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Community Dent Health. 1999 Dec;16(4):256-61.

Cultural barriers to successful communication during orthodontic care.

Author information

1
Department of Dental Public Health, St. Thomas' School of Dentistry, London, UK.

Abstract

OBJECTIVE:

To determine to what extent barriers related to culture and language, and how inappropriate expectations might impede orthodontic care, among Pakistani Muslims when compared to white Caucasians from similar socio-economic backgrounds in Bradford, UK.

DESIGN:

Semi-structured interviews.

SETTING:

Dentists were interviewed in the clinic. Parents and children were interviewed separately in the waiting room or in adjacent rooms depending on availability.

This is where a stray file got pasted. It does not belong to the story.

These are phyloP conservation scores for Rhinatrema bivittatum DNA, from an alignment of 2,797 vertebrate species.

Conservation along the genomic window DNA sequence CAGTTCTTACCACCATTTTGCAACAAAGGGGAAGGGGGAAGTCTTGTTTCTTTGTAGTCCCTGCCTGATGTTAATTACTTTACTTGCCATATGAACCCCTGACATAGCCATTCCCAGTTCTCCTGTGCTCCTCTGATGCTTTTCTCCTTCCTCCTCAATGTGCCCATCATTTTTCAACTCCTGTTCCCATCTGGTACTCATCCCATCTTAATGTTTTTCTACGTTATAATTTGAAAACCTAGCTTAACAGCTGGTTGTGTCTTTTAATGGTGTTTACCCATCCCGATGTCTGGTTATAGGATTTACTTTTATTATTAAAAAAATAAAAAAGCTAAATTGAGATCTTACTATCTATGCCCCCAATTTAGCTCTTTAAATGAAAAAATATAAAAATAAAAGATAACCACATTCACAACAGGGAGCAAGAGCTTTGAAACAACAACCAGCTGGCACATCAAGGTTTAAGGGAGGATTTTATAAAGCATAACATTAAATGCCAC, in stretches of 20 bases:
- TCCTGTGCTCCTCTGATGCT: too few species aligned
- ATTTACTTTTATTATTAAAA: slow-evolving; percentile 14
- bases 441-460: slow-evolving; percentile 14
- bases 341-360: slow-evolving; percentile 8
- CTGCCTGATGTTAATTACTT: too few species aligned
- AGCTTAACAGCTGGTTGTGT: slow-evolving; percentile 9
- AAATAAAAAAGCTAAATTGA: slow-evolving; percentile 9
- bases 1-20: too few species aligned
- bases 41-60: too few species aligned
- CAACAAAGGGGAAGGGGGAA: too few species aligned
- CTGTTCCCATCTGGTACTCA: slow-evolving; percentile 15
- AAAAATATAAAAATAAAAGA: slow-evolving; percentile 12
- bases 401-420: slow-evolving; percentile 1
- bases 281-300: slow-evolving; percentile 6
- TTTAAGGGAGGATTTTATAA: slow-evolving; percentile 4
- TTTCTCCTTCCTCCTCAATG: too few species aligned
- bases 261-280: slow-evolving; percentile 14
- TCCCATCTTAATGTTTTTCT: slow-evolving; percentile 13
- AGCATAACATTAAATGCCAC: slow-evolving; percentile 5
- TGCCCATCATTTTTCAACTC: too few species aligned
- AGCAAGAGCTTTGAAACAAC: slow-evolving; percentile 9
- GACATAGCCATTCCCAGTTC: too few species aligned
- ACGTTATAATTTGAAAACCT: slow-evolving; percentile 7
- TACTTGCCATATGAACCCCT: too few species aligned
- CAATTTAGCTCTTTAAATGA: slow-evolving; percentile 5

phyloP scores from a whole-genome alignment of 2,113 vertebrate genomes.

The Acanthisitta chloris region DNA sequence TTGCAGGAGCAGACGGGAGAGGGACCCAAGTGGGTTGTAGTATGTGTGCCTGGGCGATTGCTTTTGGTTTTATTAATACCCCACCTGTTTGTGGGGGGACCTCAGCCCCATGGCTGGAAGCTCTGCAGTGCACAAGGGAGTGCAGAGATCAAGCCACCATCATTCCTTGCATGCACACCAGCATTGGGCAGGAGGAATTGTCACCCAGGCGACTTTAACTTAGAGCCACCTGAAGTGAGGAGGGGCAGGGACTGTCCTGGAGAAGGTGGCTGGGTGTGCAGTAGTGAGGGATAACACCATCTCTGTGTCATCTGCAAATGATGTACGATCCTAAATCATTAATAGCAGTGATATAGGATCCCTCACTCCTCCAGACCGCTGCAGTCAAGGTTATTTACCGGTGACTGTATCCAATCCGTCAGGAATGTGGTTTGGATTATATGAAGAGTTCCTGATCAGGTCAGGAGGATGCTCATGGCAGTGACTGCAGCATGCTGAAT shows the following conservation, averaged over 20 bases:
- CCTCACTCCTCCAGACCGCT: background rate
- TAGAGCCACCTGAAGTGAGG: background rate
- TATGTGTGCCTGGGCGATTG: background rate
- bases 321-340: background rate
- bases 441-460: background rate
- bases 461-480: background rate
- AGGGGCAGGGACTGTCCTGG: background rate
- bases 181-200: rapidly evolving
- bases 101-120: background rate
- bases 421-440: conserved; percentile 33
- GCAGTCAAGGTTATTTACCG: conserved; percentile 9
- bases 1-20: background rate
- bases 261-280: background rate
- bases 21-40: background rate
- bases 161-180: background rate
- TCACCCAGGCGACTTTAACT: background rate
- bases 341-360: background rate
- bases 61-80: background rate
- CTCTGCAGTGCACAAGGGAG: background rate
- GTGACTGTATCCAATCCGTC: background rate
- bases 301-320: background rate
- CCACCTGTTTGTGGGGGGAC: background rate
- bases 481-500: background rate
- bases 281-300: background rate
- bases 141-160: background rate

PARTICIPANTS:

Four dentists working in the Community and Hospital Dental Services, 30 children and 10 parents of white and Pakistani origin.

RESULTS:

Among the white Caucasian groups, three-way communication involving parents, children and dentist enhanced understanding, supported orthodontic treatment and reinforced the need for good home care. Among Pakistani families communication was primarily two-way, involving the dentist and the child. Parents and families had limited understanding of the process and were unable to offer a comparable level of support that would benefit their children most. This can place additional burdens on the Pakistani child patient and requires a very positive approach from the dental team.

CONCLUSIONS:

There is a clear need for chairside support, through patient advocates or interpreters, as well as the provision of appropriate educational material to match parents' educational needs on behalf of their children.

PMID:
10665181
[Indexed for MEDLINE]

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